November is Native American Heritage Month! Libraries play an important role in preserving and sharing their rich culture. Here are some of the key issues and resources that librarians should be familiar with.
Anyone who has tried searching for information about Native Americans has likely wondered about the best terminology to use. American Indian, Native, First Nations, Aboriginal, and Indigenous have all been used to describe this group, not to mention more specific terms such as Inuit and Metis. The current Library of Congress Subject Heading is “Indians of North America”, a term that many Native researchers in Canada today find offensive (Lee, 2011, p. 2). The Art & Architecture Thesaurus uses the term “Native American“. A survey conducted by Deborah Lee of the University of Saskatchewan found that there is a wide range of preferred terms among Aboriginals, suggesting that the term to use should be decided by local library patrons (2011, p. 2); however, this does not solve the question of what to use for a broadly-applied term, such as the LCSH.
When searching for work by Native Americans, here are a few thoughts to keep in mind:
– “indigenous” is generally thought to refer to Native populations on an international scale, and may be useful when searching for work concerning indigenous peoples of Oceania and Africa, for example;
– “aboriginal” is the legally recognized term given in Canada’s Constitution of 1982, and may help find documents pertaining to the Native populations in Canada.
Of course these are broad generalizations, and the most successful search may include trying variations of these terms with other keywords.
Another challenge for librarians concerning Native American resources relates to its format. As Native knowledge tends to be passed on orally, it can be difficult to align with traditional LIS resources. This friction is also evident in the comments of Aboriginal patrons who use academic Indigenous study portals. They have mentioned that the webpages are too linear and Euro-centric in their design, which can become a barrier to the use of these resources (Lee, 2011, p. 2).
Native elders have also raised concerns about ownership of traditional knowledge. When knowledge is more widely available through library systems, it is more likely that it will be assumed to be public knowledge. Elders have expressed the wish to have more control over what is documented, who has access to it, and how it is used, particularly knowledge that is considered sacred (Maina, 2012, p. 18). Granting ownership rights is challenging in this situation, as much of what makes up traditional knowledge is not considered to belong to a specific individual or group (Maina, 2012, p. 18). Despite these challenges, it is important for libraries and Native communities to collaborate to find solutions so that their knowledge and culture is preserved.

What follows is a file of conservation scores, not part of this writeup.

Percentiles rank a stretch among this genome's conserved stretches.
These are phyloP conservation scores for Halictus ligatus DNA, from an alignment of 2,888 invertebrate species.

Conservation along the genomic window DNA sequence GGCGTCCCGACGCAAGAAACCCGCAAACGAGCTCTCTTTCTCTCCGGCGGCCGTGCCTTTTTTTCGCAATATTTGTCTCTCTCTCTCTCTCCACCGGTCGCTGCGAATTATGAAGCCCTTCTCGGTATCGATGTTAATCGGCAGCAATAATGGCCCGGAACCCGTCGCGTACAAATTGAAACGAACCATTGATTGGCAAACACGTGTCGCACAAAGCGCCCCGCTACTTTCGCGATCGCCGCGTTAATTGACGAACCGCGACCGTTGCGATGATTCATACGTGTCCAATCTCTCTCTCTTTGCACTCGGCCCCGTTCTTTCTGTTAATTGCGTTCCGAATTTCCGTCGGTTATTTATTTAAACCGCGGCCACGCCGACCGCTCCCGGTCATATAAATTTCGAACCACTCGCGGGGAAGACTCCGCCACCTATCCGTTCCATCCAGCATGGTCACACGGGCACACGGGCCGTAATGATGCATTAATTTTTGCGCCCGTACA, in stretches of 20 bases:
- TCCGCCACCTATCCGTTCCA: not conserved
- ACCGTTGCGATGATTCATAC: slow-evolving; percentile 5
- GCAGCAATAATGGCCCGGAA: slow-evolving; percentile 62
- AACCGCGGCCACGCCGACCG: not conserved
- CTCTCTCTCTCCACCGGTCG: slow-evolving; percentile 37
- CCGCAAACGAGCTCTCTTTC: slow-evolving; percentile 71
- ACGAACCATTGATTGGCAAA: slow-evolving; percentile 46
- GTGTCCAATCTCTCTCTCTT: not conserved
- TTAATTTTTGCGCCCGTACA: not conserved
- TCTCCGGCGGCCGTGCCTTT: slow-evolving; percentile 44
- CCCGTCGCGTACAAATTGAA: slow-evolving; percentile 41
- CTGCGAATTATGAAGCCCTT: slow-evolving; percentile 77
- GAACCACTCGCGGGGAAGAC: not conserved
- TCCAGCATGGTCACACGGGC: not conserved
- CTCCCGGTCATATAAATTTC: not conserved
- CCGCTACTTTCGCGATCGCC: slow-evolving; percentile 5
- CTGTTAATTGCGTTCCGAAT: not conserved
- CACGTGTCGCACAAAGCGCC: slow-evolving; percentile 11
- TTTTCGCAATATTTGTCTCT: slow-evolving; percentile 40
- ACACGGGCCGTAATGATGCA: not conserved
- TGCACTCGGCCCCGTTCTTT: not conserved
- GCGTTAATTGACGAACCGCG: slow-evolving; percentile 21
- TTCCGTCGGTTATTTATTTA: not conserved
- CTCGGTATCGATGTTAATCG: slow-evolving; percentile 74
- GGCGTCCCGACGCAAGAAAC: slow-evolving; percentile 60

If you’d like to learn more about contemporary Native American culture, check out one of these events.
– The Mackenzie Art Gallery in Regina, SK, is currently showing 7: Professional Native Indian Artists Inc. Have a look at their website for biographies of the artists with work on display.
– The National Museum of the American Indian has many events listed on their Events Calendar throughout the coming weeks, such as film screenings, tours, and family activities.
Resources for Native American Art
One of the largest libraries focusing on Native American art is the library at the Institute of American Indian Arts, or IAIA. Located in Santa Fe, NM, the IAIA is considered one of the top art institutions by UNESCO and the International Association of Art. The library boasts over 33,000 titles, the IAIA archives, and special collections such as the Smithsonian Photographs from the National Anthropological Archives.
The Heard Museum, in Phoenix, AZ, is another important centre of Native American art and culture. The museum library has a collection covering topics such as Native American art, particularly that of the Southwest; indigenous art of Oceania, Africa, and Asia; museum studies and library and archival studies; and more. Their digital library includes selections from their Native American Artists Resource Collection, which holds biographical information for close to 25,000 artists.
Some other important resources for studying the culture of Native Americans are:
– artistsincanada.com is a great directory for finding Canadian artists. Their Aboriginal section can be searched by province and city, and provides a link to the artist’s website.
– The Aboriginal Art Centre in Gatineau, Quebec, holds a collection of 4,000 works by First Nations, Inuit, and Metis artists. Their resource library includes artist files, images, reports on Aboriginal art, and more, but may be visited by appointment only.
Ready for more? Check out these great research guides:
– Emily Carr University of Art + Design in Vancouver, BC, offers many useful links on their Contemporary First Nations Art subject guide.
– Southeastern Oklahoma State University’s research guide for Native American History has a huge number of links, including many useful websites in their Arts & Crafts section.
Over the next few weeks, I will be adding these and many more resources as pins to the Native American Art Resources pinboard on ArLiSNAP’s pinterest page. Follow along for more!
Lee, D. (2011). Indigenous Knowledge Organization: A Study of Concepts, Terminology, Structure, and (Mostly) Indigenous Voices. Partnership: the Canadian Journal of Library and Information Practice and Research, 6(1), special section 1-33.
Maina, C.K. (2012). Traditional knowledge management and preservation: Intersections with Library and Information Science. The International Information & Library Review, 44(1), 13-27.